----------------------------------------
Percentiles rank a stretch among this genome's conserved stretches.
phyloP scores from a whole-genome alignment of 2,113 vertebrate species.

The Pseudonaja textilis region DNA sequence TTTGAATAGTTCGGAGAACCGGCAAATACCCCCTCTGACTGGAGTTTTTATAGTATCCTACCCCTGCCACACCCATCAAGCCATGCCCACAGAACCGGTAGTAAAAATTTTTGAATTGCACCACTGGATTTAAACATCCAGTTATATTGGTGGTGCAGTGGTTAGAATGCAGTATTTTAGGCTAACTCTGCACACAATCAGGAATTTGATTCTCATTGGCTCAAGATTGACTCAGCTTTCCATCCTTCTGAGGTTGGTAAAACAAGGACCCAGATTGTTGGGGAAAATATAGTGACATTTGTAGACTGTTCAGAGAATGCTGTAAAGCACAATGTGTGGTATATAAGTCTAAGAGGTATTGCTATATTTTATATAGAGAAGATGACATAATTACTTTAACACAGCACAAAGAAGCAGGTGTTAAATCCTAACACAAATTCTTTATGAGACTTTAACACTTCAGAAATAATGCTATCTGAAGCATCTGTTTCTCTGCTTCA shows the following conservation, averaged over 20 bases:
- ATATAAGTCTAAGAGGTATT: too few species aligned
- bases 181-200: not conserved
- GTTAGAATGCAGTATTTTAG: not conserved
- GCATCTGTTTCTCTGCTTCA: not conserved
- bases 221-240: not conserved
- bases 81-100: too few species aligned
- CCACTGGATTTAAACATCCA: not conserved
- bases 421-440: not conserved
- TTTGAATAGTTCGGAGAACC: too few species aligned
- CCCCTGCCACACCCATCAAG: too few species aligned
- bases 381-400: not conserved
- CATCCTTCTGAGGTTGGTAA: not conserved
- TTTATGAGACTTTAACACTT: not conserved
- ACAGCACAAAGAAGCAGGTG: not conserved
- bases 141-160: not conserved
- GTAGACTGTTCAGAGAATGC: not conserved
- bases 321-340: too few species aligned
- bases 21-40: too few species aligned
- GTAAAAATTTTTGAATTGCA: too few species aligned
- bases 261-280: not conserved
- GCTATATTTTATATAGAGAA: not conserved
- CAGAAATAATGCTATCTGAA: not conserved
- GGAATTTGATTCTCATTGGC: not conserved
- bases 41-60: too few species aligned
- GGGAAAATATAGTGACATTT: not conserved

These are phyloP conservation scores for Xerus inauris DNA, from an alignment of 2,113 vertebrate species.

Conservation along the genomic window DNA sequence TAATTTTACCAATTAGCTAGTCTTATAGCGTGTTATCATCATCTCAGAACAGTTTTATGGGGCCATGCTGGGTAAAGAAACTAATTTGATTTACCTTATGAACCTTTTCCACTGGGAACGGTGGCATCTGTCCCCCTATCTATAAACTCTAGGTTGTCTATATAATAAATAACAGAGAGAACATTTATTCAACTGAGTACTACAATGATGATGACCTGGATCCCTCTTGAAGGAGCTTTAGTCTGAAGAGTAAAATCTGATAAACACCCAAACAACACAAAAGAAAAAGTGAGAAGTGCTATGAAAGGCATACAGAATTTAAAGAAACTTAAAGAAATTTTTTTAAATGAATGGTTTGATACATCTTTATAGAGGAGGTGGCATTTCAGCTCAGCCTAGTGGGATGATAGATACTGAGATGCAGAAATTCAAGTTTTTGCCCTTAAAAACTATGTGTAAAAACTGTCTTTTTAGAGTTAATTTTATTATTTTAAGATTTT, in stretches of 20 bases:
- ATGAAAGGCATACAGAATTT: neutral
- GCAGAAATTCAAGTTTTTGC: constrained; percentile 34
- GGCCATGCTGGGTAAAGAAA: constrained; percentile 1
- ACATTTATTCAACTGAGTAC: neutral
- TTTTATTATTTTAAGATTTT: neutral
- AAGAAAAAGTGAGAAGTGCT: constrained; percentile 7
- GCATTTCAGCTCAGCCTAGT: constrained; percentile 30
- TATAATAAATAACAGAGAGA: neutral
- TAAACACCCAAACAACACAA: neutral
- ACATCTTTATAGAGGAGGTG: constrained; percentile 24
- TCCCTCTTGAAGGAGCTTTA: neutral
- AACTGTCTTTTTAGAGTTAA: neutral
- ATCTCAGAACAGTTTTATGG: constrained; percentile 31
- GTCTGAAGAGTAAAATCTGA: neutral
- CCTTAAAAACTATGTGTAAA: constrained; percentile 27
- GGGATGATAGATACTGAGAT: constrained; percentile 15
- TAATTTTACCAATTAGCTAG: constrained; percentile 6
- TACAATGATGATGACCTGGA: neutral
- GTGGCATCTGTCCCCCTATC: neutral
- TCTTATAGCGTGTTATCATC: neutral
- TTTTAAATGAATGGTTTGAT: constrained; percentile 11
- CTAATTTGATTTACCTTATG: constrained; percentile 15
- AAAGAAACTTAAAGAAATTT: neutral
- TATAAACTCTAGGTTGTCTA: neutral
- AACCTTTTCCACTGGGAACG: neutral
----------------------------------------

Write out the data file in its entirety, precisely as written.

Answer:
Percentiles rank a stretch among this genome's conserved stretches.
phyloP scores from a whole-genome alignment of 2,113 vertebrate species.

The Pseudonaja textilis region DNA sequence TTTGAATAGTTCGGAGAACCGGCAAATACCCCCTCTGACTGGAGTTTTTATAGTATCCTACCCCTGCCACACCCATCAAGCCATGCCCACAGAACCGGTAGTAAAAATTTTTGAATTGCACCACTGGATTTAAACATCCAGTTATATTGGTGGTGCAGTGGTTAGAATGCAGTATTTTAGGCTAACTCTGCACACAATCAGGAATTTGATTCTCATTGGCTCAAGATTGACTCAGCTTTCCATCCTTCTGAGGTTGGTAAAACAAGGACCCAGATTGTTGGGGAAAATATAGTGACATTTGTAGACTGTTCAGAGAATGCTGTAAAGCACAATGTGTGGTATATAAGTCTAAGAGGTATTGCTATATTTTATATAGAGAAGATGACATAATTACTTTAACACAGCACAAAGAAGCAGGTGTTAAATCCTAACACAAATTCTTTATGAGACTTTAACACTTCAGAAATAATGCTATCTGAAGCATCTGTTTCTCTGCTTCA shows the following conservation, averaged over 20 bases:
- ATATAAGTCTAAGAGGTATT: too few species aligned
- bases 181-200: not conserved
- GTTAGAATGCAGTATTTTAG: not conserved
- GCATCTGTTTCTCTGCTTCA: not conserved
- bases 221-240: not conserved
- bases 81-100: too few species aligned
- CCACTGGATTTAAACATCCA: not conserved
- bases 421-440: not conserved
- TTTGAATAGTTCGGAGAACC: too few species aligned
- CCCCTGCCACACCCATCAAG: too few species aligned
- bases 381-400: not conserved
- CATCCTTCTGAGGTTGGTAA: not conserved
- TTTATGAGACTTTAACACTT: not conserved
- ACAGCACAAAGAAGCAGGTG: not conserved
- bases 141-160: not conserved
- GTAGACTGTTCAGAGAATGC: not conserved
- bases 321-340: too few species aligned
- bases 21-40: too few species aligned
- GTAAAAATTTTTGAATTGCA: too few species aligned
- bases 261-280: not conserved
- GCTATATTTTATATAGAGAA: not conserved
- CAGAAATAATGCTATCTGAA: not conserved
- GGAATTTGATTCTCATTGGC: not conserved
- bases 41-60: too few species aligned
- GGGAAAATATAGTGACATTT: not conserved

These are phyloP conservation scores for Xerus inauris DNA, from an alignment of 2,113 vertebrate species.

Conservation along the genomic window DNA sequence TAATTTTACCAATTAGCTAGTCTTATAGCGTGTTATCATCATCTCAGAACAGTTTTATGGGGCCATGCTGGGTAAAGAAACTAATTTGATTTACCTTATGAACCTTTTCCACTGGGAACGGTGGCATCTGTCCCCCTATCTATAAACTCTAGGTTGTCTATATAATAAATAACAGAGAGAACATTTATTCAACTGAGTACTACAATGATGATGACCTGGATCCCTCTTGAAGGAGCTTTAGTCTGAAGAGTAAAATCTGATAAACACCCAAACAACACAAAAGAAAAAGTGAGAAGTGCTATGAAAGGCATACAGAATTTAAAGAAACTTAAAGAAATTTTTTTAAATGAATGGTTTGATACATCTTTATAGAGGAGGTGGCATTTCAGCTCAGCCTAGTGGGATGATAGATACTGAGATGCAGAAATTCAAGTTTTTGCCCTTAAAAACTATGTGTAAAAACTGTCTTTTTAGAGTTAATTTTATTATTTTAAGATTTT, in stretches of 20 bases:
- ATGAAAGGCATACAGAATTT: neutral
- GCAGAAATTCAAGTTTTTGC: constrained; percentile 34
- GGCCATGCTGGGTAAAGAAA: constrained; percentile 1
- ACATTTATTCAACTGAGTAC: neutral
- TTTTATTATTTTAAGATTTT: neutral
- AAGAAAAAGTGAGAAGTGCT: constrained; percentile 7
- GCATTTCAGCTCAGCCTAGT: constrained; percentile 30
- TATAATAAATAACAGAGAGA: neutral
- TAAACACCCAAACAACACAA: neutral
- ACATCTTTATAGAGGAGGTG: constrained; percentile 24
- TCCCTCTTGAAGGAGCTTTA: neutral
- AACTGTCTTTTTAGAGTTAA: neutral
- ATCTCAGAACAGTTTTATGG: constrained; percentile 31
- GTCTGAAGAGTAAAATCTGA: neutral
- CCTTAAAAACTATGTGTAAA: constrained; percentile 27
- GGGATGATAGATACTGAGAT: constrained; percentile 15
- TAATTTTACCAATTAGCTAG: constrained; percentile 6
- TACAATGATGATGACCTGGA: neutral
- GTGGCATCTGTCCCCCTATC: neutral
- TCTTATAGCGTGTTATCATC: neutral
- TTTTAAATGAATGGTTTGAT: constrained; percentile 11
- CTAATTTGATTTACCTTATG: constrained; percentile 15
- AAAGAAACTTAAAGAAATTT: neutral
- TATAAACTCTAGGTTGTCTA: neutral
- AACCTTTTCCACTGGGAACG: neutral